In his publication from 1866 he described his experience; ‘as for the coughing, to lie on the flagstones in what was nothing better than an open shed, and listen to that, hour after hour, chilled one’s very heart with pity’. He commented that the hunger and cold experienced by the inhabitants was ‘almost enough to make a man cry’. Greenwood’s investigation inspired a number of other journalists and writers, including Jack London, whose 1903 publication The People of the Abyss, which proved very popular despite its depressing and revealing intent.
The writer, who immersed himself in a life of poverty and starvation for seven weeks in the East End of London, described how men would ‘unbind the filthy rags with which their feet were wrapped’, before being forced to wash in water that ‘the two men preceding had washed in…and it was not changed for the two men that followed us’. He wrote that the ‘smell was frightful and sickening’, and commented from his experience that ‘it seems that not only the man who becomes old is punished for his involuntary misfortune, but likewise the man who is struck by disease or accident.’ These first-hand accounts grabbed people’s attention and certainly made significant contribution to exposing the conditions and environment of the provisions for the country’s poorest people.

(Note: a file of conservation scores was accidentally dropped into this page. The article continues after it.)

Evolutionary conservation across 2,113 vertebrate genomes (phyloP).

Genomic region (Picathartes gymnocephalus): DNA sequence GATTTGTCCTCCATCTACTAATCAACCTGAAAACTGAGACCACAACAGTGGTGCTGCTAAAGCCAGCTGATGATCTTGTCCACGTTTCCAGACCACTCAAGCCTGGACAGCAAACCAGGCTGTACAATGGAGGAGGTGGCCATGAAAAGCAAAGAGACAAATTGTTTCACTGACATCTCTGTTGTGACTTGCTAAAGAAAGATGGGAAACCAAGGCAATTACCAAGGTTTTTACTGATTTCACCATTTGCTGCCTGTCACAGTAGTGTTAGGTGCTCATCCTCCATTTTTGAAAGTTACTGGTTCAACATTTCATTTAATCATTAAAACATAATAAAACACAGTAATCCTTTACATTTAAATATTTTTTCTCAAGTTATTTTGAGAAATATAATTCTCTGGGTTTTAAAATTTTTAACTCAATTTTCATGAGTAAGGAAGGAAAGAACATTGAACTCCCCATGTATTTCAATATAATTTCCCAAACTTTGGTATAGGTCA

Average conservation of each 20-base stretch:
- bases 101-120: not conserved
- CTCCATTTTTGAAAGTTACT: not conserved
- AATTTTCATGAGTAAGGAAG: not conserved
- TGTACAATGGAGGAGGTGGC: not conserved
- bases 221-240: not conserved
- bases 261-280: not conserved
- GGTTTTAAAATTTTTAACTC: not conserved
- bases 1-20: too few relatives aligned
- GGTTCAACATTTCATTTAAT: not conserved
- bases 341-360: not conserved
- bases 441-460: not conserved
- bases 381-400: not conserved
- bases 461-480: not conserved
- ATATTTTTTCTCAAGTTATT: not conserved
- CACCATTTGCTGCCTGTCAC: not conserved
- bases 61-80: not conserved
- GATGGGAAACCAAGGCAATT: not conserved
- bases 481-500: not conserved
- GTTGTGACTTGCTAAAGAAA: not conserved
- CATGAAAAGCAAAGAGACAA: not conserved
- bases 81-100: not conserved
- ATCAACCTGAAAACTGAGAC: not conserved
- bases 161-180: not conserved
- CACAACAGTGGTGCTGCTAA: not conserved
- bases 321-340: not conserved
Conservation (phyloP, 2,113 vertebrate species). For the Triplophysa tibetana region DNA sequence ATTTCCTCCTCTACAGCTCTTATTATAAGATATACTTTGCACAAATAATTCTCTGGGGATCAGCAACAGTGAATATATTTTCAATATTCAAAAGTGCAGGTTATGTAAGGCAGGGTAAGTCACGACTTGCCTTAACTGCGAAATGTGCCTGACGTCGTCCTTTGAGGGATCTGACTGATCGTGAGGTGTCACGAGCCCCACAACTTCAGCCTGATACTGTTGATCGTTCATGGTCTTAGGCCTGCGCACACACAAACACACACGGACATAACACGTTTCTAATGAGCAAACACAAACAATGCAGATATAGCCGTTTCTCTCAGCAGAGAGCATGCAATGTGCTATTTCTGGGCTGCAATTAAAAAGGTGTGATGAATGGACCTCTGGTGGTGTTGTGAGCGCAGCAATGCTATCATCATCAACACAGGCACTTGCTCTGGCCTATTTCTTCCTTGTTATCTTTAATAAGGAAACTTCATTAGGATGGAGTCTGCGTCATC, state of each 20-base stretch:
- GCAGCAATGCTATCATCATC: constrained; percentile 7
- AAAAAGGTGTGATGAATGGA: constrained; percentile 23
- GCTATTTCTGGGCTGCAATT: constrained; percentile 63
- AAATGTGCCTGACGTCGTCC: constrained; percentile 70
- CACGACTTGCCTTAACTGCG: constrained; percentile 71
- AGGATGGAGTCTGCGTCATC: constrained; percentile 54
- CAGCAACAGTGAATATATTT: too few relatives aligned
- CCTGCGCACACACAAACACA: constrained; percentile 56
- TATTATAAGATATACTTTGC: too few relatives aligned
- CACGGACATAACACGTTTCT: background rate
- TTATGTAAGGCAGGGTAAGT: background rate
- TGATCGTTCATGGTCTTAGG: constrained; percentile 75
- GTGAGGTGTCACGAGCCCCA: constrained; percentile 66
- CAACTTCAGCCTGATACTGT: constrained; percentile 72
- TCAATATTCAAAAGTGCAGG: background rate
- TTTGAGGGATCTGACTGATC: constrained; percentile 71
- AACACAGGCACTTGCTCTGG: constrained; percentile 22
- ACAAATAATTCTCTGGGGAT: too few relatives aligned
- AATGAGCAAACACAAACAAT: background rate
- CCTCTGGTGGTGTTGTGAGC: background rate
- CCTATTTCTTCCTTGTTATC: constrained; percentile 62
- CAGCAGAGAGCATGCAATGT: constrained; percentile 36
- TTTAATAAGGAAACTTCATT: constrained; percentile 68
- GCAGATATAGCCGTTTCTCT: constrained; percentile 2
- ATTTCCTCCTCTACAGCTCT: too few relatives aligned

Other forms of accommodation were available to people who could pay; Higginbotham explains that common lodging houses were ‘often hardly any better than the charitable establishments…[but]did not demand a stint of hard labour or participation in a religious service in return for food and a bed.’ Common lodging houses were often overcrowded, unsanitary, and operated bed sharing or a relay system to earn as much as possible. Depending on their wage, people would often swing between paid-for accommodation and the casual wards.
In 1848, workhouses were urged to distinguish between ‘the honest unemployed, those temporarily and unavoidably in distress, who were in search of work’ and ‘the habitual tramp or vagrant’, Higginbotham writes. Those who demonstrated willingness to work might have received preferential treatment over those who didn’t.
As an aside, referring back to a previous note on settlement on the pre-1800’s page, an act in 1846 granted settlement to anyone who had resided in a parish for five years. Just under 20 years later, in 1865, this was reduced to one year.
By the 1851 Census, which the Heritage Research Group viewed at The Keep, there were 3959 ‘paupers’ in Sussex workhouses, 404 of which were under 5 years old, and 3 of which were 95 years or older.